Running SAS on the Web
At the most basic level the WWW provides the means to share SAS
datasets, programs, macros, etc. using a more convenient interface
than was provided for these functions previously by other internet
protocols (FTP, email, listserves, discussion groups).
And, starting with SAS 6.11, SAS itself can access remote datasets
and files using the WWW-based URL method or the FTP method provided by the
But what possibilities exist for connecting SAS more directly to
the web, and how can these possibilities be explored?
This note describes some of the possible forms of interaction between
SAS and the World Wide Web, and gives some ideas about how to set them up,
but it's also intended to stimulate discussion, comments and suggestions.
Server-side vs. Client-side SAS processing
The client-server model provides for processing to be split cooperatively
between a local machine and a remote host;
ideally, each machine is delegates those parts of the task it can
provide most readily.
In the WWW, servers provide files (text, images, sound, etc.)
and processing functions (searching a database), while the remote
user's client software transmits requests for those services and
displays the results on the local machine.
While most WWW applications transmit static information,
the possibility has existed for a browser to launch processes
or applications on the server, and vice-versa. (See B. Narasimhan's
A Literate Program for a Hyper-Document for an impressive example (using
of a connection between web documents and statistical processing.)
Where does SAS fit into this client-server model?
SAS - WWW connectivity in a Student Lab
Last year I began to convert SAS-related course materials for
several courses ( Psychology 3030: Intermediate Statistics, Psychology 6140: Multivariate Data Analysis from a mainframe to a Novell-based PC lab.
Course documents were converted to HTML and linked to SAS files on the
Although this had many beneficial effects, it created two disconnected
environments for the students' work: they could read course materials
and the linked SAS files with Netscape, but had to use cut/paste
or find the files on the local filesystem to run them with SAS.
So, it made some sense to look for ways to connect SAS programs
more dynamically to web documents.
Server-side SAS processing
A WWW server can be set up to run any program on its own machine and
return the results to the client.
Some common examples are the search programs (e.g., wwwwais)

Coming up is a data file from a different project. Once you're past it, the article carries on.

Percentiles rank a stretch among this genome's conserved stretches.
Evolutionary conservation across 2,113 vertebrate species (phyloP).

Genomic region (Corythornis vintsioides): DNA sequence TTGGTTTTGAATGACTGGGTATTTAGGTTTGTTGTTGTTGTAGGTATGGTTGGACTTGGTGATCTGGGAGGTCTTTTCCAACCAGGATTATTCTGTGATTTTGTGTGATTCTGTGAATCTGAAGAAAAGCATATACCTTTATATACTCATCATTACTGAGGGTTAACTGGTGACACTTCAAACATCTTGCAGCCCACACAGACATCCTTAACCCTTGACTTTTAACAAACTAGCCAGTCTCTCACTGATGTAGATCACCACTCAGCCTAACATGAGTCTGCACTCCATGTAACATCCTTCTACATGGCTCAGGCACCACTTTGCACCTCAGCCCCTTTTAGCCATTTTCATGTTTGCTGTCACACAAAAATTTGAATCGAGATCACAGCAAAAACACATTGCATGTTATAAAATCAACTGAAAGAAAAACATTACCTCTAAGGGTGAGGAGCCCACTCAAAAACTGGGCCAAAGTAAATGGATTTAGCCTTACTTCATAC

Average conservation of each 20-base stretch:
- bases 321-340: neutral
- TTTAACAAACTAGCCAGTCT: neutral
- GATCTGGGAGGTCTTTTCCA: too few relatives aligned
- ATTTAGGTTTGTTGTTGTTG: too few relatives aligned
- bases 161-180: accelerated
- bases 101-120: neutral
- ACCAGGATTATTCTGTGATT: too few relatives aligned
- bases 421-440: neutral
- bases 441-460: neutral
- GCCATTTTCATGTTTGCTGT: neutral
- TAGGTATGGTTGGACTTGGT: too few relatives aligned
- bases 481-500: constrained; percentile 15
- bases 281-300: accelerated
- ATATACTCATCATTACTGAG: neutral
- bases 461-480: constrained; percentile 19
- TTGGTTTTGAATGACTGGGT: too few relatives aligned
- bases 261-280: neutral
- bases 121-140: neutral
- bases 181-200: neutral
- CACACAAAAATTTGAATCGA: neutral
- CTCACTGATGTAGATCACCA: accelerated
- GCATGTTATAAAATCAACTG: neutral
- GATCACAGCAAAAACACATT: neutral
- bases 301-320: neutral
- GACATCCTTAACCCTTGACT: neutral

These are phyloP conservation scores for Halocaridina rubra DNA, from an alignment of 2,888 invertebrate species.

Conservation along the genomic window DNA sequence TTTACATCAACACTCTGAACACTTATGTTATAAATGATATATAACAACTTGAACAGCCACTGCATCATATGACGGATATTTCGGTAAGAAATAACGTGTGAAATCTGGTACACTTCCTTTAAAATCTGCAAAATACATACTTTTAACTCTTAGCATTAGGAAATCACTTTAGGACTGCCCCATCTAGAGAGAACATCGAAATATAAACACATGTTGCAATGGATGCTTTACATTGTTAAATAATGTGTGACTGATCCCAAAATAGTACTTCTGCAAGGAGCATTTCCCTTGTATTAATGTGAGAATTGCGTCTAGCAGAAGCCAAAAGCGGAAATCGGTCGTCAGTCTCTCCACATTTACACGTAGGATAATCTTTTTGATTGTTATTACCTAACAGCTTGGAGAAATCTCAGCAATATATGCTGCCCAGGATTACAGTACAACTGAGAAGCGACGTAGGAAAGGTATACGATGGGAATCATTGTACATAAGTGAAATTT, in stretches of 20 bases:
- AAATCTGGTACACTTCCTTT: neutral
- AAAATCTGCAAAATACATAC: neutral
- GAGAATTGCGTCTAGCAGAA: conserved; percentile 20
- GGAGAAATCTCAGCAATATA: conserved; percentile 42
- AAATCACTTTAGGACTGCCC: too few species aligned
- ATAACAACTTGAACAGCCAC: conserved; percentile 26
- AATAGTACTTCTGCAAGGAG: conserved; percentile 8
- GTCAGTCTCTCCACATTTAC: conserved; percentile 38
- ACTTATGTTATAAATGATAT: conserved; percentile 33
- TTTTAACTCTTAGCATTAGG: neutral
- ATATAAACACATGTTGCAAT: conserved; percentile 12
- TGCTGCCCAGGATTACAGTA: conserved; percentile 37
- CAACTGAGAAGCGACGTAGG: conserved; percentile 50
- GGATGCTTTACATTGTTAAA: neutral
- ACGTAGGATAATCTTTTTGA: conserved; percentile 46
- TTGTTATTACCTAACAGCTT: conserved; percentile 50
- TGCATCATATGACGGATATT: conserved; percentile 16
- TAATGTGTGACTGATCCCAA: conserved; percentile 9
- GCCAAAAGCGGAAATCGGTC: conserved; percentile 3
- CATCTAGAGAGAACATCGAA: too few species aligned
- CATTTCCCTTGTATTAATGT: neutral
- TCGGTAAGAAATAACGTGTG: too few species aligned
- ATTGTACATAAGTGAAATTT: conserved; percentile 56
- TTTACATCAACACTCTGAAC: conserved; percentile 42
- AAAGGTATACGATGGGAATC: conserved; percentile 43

which allow you to search a server for documents based on keywords.
Some examples of SAS programs run on a WWW server are:
- IPPBR Facts about Kansas, collection of cgi scripts and SAS programs
by Larry Hoyle, which generate tables or graphical output based on form-input.
The collection includes some examples which use
java scripts and VRML.
- WebPower: Power Analysis for ANOVA designs.
This application runs a SAS macro to carry out a power/sample-size
size analysis for an experimental design.
The cgi script gets user input from a web form,
writes a SAS file which calls the macro, substituting
the user's imput parameters, runs the SAS file,
and returns the listing file to the web browser as the
- Sieve Diagrams.
This application is based on a set of SAS/IML modules which
produce a graphic display of association in a two-way frequency table.
The cgi script allows the remote user to enter the frequency data
and other parameters from a web form, writes and runs
a SAS file which calls the IML program, producing a PostScript
output file containing the graph. Because most WWW browsers
cannot handle postscript, another program (ghostscript) is called to
convert the .ps file to a .gif image.
- SAS Institute has also started a collection of web-related tools
on their tech support server.
Client-side SAS processing
Server-side SAS processing seems most useful and/or appropriate when:
(a) the result to be returned to the client is a single file
such as a table or a graph;
(b) the result is based on datasets which must remain with the server;
(c) the server can handle a possibly large number of processes
However, when one or more of these conditions is not true,
it may be more useful for web-based interaction to run SAS (or other
statistical applications) on the client machine.
Setting up a WWW server for client-side SAS processing
SAS files sent by a WWW server are normally delivered as the MIME type
plain/text, which means they are displayed as text in the browser window.
Servers which are set up to allow you to have those files run locally by SAS will
send a SAS file as the MIME type application, with a subtype such as x-sas, where the "x" designates an experimental MIME type.
This document will refer to the MIME-type for SAS programs to be run
application/x-sas, but with no implication that this designation
should be adopted as a standard. (Another possibility
would be application/x-stat-sas, which conforms with some
usage for other statistical WWW applications.)
Hence, if you are running a WWW server, all you need do to enable .sas
files to be run by SAS on the client machine is to add a MIME type to
your server's configuration file which would cause .sas files to be
served as application/x-sas.
This is probably a very bad idea (see below for another solution),
but here is how you would do it. This description applies to the NCSA
The server configuration file, srm.conf understands an
AddType directive, which allows the server to serve new MIME types
for files with a particular extension. To serve .sas files as
application/x-sas, add a line like this to your srm.conf file:
AddType application/x-sas .sas
The reason this is a bad idea is that it creates security problems
for the (client) user, and does not allow him/her to view the
.sas file before running it, or offer a choice of what to do
with that file.
Let the user decide
An alternative to serving all .sas files
as an application mime type is to use a cgi script
which allows the file to be served either as plain/text
or as application/x-sas.
The choice can be made either
- by examining the CGI environment
variable HTTP_ACCEPT (which contains the list of mime
types acceptable to the browser), or
presenting the file first as plain/text for the user to
view, and providing a link which would cause the script to run again,